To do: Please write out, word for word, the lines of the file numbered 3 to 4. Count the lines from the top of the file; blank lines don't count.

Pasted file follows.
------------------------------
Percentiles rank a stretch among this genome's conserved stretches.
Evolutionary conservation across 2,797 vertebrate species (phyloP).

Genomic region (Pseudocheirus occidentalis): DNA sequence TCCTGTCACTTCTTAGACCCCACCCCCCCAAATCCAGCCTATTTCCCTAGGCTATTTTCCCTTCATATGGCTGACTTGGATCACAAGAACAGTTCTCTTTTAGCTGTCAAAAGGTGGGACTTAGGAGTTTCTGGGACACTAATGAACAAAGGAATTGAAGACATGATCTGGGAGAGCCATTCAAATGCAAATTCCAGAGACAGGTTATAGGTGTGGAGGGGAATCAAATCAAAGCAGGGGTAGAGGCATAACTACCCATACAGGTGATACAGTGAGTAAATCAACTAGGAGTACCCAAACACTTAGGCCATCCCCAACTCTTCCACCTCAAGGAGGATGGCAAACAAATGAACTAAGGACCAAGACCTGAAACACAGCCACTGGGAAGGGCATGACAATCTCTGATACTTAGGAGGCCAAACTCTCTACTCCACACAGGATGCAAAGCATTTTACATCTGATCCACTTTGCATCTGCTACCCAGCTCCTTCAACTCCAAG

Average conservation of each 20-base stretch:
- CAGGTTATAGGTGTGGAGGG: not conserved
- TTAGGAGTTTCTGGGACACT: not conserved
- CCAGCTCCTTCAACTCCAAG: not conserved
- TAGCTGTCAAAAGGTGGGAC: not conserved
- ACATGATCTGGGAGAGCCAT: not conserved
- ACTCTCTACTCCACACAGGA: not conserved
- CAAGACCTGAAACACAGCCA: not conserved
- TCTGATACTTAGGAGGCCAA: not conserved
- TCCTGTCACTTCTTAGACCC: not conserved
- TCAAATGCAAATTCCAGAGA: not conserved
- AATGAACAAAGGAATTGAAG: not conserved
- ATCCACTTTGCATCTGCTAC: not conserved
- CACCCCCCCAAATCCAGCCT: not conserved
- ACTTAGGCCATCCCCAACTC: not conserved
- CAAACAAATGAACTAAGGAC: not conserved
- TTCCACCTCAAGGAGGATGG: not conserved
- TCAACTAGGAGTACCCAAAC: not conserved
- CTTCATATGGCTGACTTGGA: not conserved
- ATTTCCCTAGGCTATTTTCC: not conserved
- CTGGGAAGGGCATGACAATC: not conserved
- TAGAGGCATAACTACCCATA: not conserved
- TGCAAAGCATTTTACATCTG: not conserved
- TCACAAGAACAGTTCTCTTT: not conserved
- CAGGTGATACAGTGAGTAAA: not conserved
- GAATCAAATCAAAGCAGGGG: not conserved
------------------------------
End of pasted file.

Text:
Genomic region (Pseudocheirus occidentalis): DNA sequence TCCTGTCACTTCTTAGACCCCACCCCCCCAAATCCAGCCTATTTCCCTAGGCTATTTTCCCTTCATATGGCTGACTTGGATCACAAGAACAGTTCTCTTTTAGCTGTCAAAAGGTGGGACTTAGGAGTTTCTGGGACACTAATGAACAAAGGAATTGAAGACATGATCTGGGAGAGCCATTCAAATGCAAATTCCAGAGACAGGTTATAGGTGTGGAGGGGAATCAAATCAAAGCAGGGGTAGAGGCATAACTACCCATACAGGTGATACAGTGAGTAAATCAACTAGGAGTACCCAAACACTTAGGCCATCCCCAACTCTTCCACCTCAAGGAGGATGGCAAACAAATGAACTAAGGACCAAGACCTGAAACACAGCCACTGGGAAGGGCATGACAATCTCTGATACTTAGGAGGCCAAACTCTCTACTCCACACAGGATGCAAAGCATTTTACATCTGATCCACTTTGCATCTGCTACCCAGCTCCTTCAACTCCAAG

Average conservation of each 20-base stretch: